VCs talk about entrepreneurship at NextGen event

Posted By Andreas Bubenzer-Paim In Your Wealth | No Comments

The U.S. start-up economy appears to be strong. Venture capital (VC) and “angel” investors invested a record $82.87 billion in 2017 [1], according to data from PitchBook and the National Venture Capital Association.

The author (Andreas) at left onstage with the four seated panelists, with the "Plug and Play" banner behind them. [2]When does it make sense for an entrepreneur to work with a VC?

To help answer that question, Bank of the West Wealth Management and BNP Paribas hosted the second annual NextGen Experience [3] – Silicon Valley, where I had the pleasure of moderating a panel of venture capitalists who shared their insights about the current global VC landscape.

Here are six key things I suggest entrepreneurs keep top of mind when launching a business and considering working with a VC firm:

Consider timing.

“Timing is everything in our business. Why does a company make sense today, but not yesterday?” asked Venky Ganesan, managing director of Menlo Ventures [4]. “Uber in 2007 would have been too early, and Uber in 2012 would have been too late. We needed a lot of things to happen for Uber to make sense in 2010. You’ve got to have people out there with smartphones ready to connect with people driving their cars.”

Research your partners.

“Never invest in anything because of a brand name. Be skeptical. Be cynical,” Ganesan told the millennial entrepreneurs. “Check everything. Some VCs are living off past glory.”

Seek a ‘value-add.’

Entrepreneurs should look for the “value-add” that VCs can bring to the table.

“All of us have built companies and built teams in the past, so we try to be as empathetic with founders as possible,” said Cheryl Cheng, general partner at BlueRun Partners [5]. “We don’t want you to repeat mistakes we have made, so we try to impart some of our wisdom at the early stage.”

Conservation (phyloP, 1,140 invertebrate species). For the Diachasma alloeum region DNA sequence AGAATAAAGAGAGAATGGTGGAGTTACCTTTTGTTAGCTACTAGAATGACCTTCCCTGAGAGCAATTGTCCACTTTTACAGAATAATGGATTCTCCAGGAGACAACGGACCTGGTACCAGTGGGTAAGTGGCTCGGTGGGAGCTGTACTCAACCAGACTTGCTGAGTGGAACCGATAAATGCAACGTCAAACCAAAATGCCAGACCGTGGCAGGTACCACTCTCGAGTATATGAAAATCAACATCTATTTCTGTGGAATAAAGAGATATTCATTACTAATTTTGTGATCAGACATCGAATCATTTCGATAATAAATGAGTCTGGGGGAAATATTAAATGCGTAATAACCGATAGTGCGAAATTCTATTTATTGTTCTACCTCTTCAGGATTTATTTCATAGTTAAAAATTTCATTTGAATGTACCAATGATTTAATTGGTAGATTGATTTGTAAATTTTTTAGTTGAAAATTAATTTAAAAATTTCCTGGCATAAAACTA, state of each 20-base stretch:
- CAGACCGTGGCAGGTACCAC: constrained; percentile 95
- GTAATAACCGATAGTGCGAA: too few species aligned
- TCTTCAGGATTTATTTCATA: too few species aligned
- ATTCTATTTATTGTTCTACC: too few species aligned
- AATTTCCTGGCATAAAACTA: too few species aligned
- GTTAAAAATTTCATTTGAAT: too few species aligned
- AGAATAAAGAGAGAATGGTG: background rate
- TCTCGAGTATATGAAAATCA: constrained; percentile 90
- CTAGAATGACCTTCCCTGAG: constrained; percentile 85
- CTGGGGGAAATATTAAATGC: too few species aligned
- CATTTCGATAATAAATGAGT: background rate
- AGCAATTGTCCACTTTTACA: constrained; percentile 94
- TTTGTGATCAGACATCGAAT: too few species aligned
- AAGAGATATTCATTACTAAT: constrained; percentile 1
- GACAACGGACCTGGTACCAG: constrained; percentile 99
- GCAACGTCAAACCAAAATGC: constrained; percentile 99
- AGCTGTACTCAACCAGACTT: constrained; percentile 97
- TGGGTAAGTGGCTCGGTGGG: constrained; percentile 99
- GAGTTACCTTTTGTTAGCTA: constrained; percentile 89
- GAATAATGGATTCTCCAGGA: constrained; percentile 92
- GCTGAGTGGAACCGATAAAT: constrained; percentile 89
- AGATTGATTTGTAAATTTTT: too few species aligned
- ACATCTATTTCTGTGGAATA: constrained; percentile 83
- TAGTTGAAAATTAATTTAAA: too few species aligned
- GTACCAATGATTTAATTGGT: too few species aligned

VCs in the U.S. and emerging markets differ.

In emerging markets, VCs often take majority ownership of a company and put in a lot of terms when they make investments, according to panelists. In Silicon Valley, the founders expect to take 20% to 25% from each round they raise.

In China, Israel, or Latin America, for example, there is a different venture culture. “If the VC owns too much of the company, it is not a good thing,” Cheng noted. “It won’t be worth it for entrepreneurs to keep slaving away to make a start-up successful if they only own 10% of the company. So that is something to consider in the context of where you come from and how you’re thinking about how you’re investing or taking money.”

Accept strategic advice.

At the growth stage, VCs still play an important role in a company. For example, the VC may advise a start-up on key executive hires before going public, said Elizabeth Weil, managing partner of San Francisco-based 137 Ventures [6], a growth-stage VC firm. “How do you actually work some of the financial levers internally, so this company can really continue to exist on its own?”

“At the growth stage, you know who your customers are. I’ll ask, ‘Are there any doors I can open to help you get that new big client or purchase order?’” she said.

In addition, Weil said she often helps those growth-stage entrepreneurs take some money off the table. “In Silicon Valley, you’re trading so much of life to work on your company,” Weil noted. “We can come in and provide little bit of liquidity to the executive team prior to going public. So maybe they can upgrade from that apartment to a home, or send kids to college.”

Do you have the right team in place?

“We always take a board seat in every investment that we do,” Cheng said. “I think of it as a professional marriage. Probably one I’m going to be in for the next six, seven, or eight years. On average we get to know our founders for seven to eight months before we write their first check. The diligence is something we do over time.”

A lot of it really comes down to getting to know the team, according to panelists. “I ask entrepreneurs, ‘Are you doing this idea because you have extreme passion and expertise in building it?’”

Or, as Cheng put it another way, “An unemployed person can always be a founder.”

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